There are issues that really matter at this election. But, thanks to collusion between the political parties, aided and abetted by the corporatist media (and BBC) designed to keep the toiling workers uninformed, we’ll never get to hear about them.
Thankfully, the Guardian’s climate columnist George Monbiot is prepared to break the wall of silence and raise the big issues of the day. Issues like “the horrifying rate of soil loss”, and the shocking continued existence of the Corporation of the City of London, over which the parties have “tacitly agreed to carry on as before”.
Or worse, the need to work for a living. “Who is prepared to wonder aloud what all this striving and punishment is for?” George cries out in anguish.
Yet reading through his comprehensive list, it is hard to shake the feeling that some really crucial issues have been mysteriously glossed over. Here are a few suggestions:
- The humiliating problem of discarded dental floss. What to do with those smelly scraps of string? Throwing them into the bathroom bin simply isn’t a solution as they stick to the bottom, causing whoever is cleaning it out that week (God forbid it’s your partner or housemate’s turn) to have to pick them off. Why has no party promised specialised recyclable cardboard mini-bins to be handed out by all local councils? Clearly a trick missed.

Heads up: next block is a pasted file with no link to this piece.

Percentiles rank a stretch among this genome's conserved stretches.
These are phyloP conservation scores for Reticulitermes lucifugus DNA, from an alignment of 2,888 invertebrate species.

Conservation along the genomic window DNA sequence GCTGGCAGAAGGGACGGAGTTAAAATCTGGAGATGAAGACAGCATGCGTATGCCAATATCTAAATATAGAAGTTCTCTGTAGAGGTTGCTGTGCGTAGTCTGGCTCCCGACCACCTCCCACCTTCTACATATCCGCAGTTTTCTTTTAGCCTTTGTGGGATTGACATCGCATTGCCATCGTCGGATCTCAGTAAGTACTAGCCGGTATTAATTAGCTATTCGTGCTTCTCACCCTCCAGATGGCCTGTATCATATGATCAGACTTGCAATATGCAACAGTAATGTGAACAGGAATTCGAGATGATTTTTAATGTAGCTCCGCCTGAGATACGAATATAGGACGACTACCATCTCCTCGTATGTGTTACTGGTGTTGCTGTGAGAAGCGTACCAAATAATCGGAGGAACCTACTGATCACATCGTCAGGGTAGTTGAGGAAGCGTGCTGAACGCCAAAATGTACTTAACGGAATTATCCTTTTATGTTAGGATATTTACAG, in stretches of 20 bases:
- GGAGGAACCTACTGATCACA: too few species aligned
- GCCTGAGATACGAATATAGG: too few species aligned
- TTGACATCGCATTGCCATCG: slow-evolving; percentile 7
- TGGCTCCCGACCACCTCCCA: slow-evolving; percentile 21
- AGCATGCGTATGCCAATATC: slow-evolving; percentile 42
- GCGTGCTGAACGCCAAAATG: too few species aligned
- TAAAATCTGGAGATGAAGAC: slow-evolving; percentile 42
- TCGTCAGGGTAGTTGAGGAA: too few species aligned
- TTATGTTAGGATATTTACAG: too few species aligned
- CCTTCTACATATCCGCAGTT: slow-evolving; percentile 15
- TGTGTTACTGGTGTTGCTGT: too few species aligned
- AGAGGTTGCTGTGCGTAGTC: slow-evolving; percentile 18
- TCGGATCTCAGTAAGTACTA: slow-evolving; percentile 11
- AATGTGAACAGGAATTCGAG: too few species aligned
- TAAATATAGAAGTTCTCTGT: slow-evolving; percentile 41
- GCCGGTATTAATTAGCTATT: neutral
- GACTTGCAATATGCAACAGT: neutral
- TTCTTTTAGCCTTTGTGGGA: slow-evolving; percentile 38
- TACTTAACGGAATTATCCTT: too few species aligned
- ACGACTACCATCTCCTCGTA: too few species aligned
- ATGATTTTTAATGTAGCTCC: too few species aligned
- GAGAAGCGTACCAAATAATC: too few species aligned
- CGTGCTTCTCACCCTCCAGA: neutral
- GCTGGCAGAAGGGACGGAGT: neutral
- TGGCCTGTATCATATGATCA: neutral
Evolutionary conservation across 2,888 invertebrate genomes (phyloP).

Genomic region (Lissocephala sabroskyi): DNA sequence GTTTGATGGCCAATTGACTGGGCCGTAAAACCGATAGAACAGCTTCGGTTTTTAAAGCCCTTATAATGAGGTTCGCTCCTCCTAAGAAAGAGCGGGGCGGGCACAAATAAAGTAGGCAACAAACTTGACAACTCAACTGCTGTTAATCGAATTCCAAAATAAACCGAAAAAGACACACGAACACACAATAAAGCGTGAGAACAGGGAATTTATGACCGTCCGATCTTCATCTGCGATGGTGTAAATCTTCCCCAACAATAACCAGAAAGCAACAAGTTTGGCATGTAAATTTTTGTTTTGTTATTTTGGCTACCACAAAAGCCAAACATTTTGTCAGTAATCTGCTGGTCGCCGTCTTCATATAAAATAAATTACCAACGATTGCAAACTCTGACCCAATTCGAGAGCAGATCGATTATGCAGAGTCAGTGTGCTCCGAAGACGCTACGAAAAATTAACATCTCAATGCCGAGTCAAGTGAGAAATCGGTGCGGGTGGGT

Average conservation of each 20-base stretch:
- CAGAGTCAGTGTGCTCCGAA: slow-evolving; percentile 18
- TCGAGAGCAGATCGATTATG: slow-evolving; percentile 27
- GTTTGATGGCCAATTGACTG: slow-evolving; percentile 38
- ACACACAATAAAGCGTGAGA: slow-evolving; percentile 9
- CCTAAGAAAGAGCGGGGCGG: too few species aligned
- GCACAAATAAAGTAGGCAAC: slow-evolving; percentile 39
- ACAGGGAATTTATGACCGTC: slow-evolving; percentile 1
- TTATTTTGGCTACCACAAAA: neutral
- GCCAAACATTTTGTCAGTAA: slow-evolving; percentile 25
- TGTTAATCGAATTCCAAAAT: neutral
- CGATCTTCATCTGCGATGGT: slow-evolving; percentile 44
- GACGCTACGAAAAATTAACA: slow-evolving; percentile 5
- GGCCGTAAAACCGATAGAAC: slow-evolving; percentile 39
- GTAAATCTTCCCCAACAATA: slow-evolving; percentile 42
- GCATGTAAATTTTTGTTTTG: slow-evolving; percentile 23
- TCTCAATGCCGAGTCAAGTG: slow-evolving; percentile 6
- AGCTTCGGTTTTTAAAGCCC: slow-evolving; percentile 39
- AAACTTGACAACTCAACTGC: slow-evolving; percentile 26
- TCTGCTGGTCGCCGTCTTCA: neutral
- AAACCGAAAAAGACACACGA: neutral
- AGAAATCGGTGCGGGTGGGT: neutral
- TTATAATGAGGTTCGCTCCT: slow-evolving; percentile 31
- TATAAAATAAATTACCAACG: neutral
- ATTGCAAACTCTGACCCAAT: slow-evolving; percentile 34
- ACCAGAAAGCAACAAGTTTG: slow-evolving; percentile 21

- Cheap digestive biscuits which drop into your tea en route to your mouth. Slowly, your tea turns into a sweetened sludge. A very British problem, perhaps, but with UKIP putting patriotism back on the agenda, it’s surprising that no party has thought to pledge a very British ban on sub-par digestives.
- Supermarket car parking spaces being just that bit too narrow. Sure you can park your car, but can you get out of it? Presumably not on the agenda because elitist politicians and media types all cycle to the People’s Supermarket instead. Or get Ocado to deliver.
- Potholes! We know this is a major issue because it’s the only one ever talked about at the local level. Yet, somehow, it has failed to rise up the agenda, thanks presumably to a bourgeoisie determined to see the proud working man stumble and fall at every opportunity.
- TVs that don’t work without a remote control. Clearly an attempt by the capitalist electronics firms to tie workers into buying spare remote controls, in case the lost one turns out not to be down the back of the sofa after all. The political classes’ failure to even discuss this most classic of capitalist ruses proves their corporatist credentials.
“After this election, we need to think again; to find new means of pushing neglected issues on to the political agenda,” George offers. Breitbart London couldn’t agree more.